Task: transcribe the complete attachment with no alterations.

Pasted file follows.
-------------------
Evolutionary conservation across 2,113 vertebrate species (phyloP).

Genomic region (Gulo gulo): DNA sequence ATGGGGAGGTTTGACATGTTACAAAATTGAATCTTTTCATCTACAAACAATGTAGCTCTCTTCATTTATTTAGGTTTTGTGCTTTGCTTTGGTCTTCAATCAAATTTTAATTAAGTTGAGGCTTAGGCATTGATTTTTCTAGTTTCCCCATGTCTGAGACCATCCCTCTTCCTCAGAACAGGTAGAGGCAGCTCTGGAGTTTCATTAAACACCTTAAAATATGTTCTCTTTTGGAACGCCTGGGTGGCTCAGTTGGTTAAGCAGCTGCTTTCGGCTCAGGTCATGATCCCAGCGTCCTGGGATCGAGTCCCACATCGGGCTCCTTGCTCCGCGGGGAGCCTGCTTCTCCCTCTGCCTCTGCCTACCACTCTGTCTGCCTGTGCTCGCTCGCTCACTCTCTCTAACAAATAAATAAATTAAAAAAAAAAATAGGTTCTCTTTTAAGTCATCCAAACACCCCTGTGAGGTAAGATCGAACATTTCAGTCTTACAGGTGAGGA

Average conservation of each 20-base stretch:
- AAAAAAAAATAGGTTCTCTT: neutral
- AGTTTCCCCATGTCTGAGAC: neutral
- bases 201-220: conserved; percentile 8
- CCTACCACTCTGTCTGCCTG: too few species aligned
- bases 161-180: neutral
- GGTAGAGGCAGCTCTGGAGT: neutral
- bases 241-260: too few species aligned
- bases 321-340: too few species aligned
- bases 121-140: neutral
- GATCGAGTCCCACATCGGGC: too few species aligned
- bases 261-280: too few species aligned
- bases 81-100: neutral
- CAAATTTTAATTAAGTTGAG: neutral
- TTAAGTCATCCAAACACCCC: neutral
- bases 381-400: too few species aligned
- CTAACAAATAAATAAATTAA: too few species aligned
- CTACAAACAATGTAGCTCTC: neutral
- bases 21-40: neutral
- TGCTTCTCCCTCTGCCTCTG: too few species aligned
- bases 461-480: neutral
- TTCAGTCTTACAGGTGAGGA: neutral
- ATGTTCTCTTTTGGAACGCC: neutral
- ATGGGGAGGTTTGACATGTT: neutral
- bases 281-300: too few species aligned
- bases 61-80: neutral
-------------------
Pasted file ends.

Evolutionary conservation across 2,113 vertebrate species (phyloP).

Genomic region (Gulo gulo): DNA sequence ATGGGGAGGTTTGACATGTTACAAAATTGAATCTTTTCATCTACAAACAATGTAGCTCTCTTCATTTATTTAGGTTTTGTGCTTTGCTTTGGTCTTCAATCAAATTTTAATTAAGTTGAGGCTTAGGCATTGATTTTTCTAGTTTCCCCATGTCTGAGACCATCCCTCTTCCTCAGAACAGGTAGAGGCAGCTCTGGAGTTTCATTAAACACCTTAAAATATGTTCTCTTTTGGAACGCCTGGGTGGCTCAGTTGGTTAAGCAGCTGCTTTCGGCTCAGGTCATGATCCCAGCGTCCTGGGATCGAGTCCCACATCGGGCTCCTTGCTCCGCGGGGAGCCTGCTTCTCCCTCTGCCTCTGCCTACCACTCTGTCTGCCTGTGCTCGCTCGCTCACTCTCTCTAACAAATAAATAAATTAAAAAAAAAAATAGGTTCTCTTTTAAGTCATCCAAACACCCCTGTGAGGTAAGATCGAACATTTCAGTCTTACAGGTGAGGA

Average conservation of each 20-base stretch:
- AAAAAAAAATAGGTTCTCTT: neutral
- AGTTTCCCCATGTCTGAGAC: neutral
- bases 201-220: conserved; percentile 8
- CCTACCACTCTGTCTGCCTG: too few species aligned
- bases 161-180: neutral
- GGTAGAGGCAGCTCTGGAGT: neutral
- bases 241-260: too few species aligned
- bases 321-340: too few species aligned
- bases 121-140: neutral
- GATCGAGTCCCACATCGGGC: too few species aligned
- bases 261-280: too few species aligned
- bases 81-100: neutral
- CAAATTTTAATTAAGTTGAG: neutral
- TTAAGTCATCCAAACACCCC: neutral
- bases 381-400: too few species aligned
- CTAACAAATAAATAAATTAA: too few species aligned
- CTACAAACAATGTAGCTCTC: neutral
- bases 21-40: neutral
- TGCTTCTCCCTCTGCCTCTG: too few species aligned
- bases 461-480: neutral
- TTCAGTCTTACAGGTGAGGA: neutral
- ATGTTCTCTTTTGGAACGCC: neutral
- ATGGGGAGGTTTGACATGTT: neutral
- bases 281-300: too few species aligned
- bases 61-80: neutral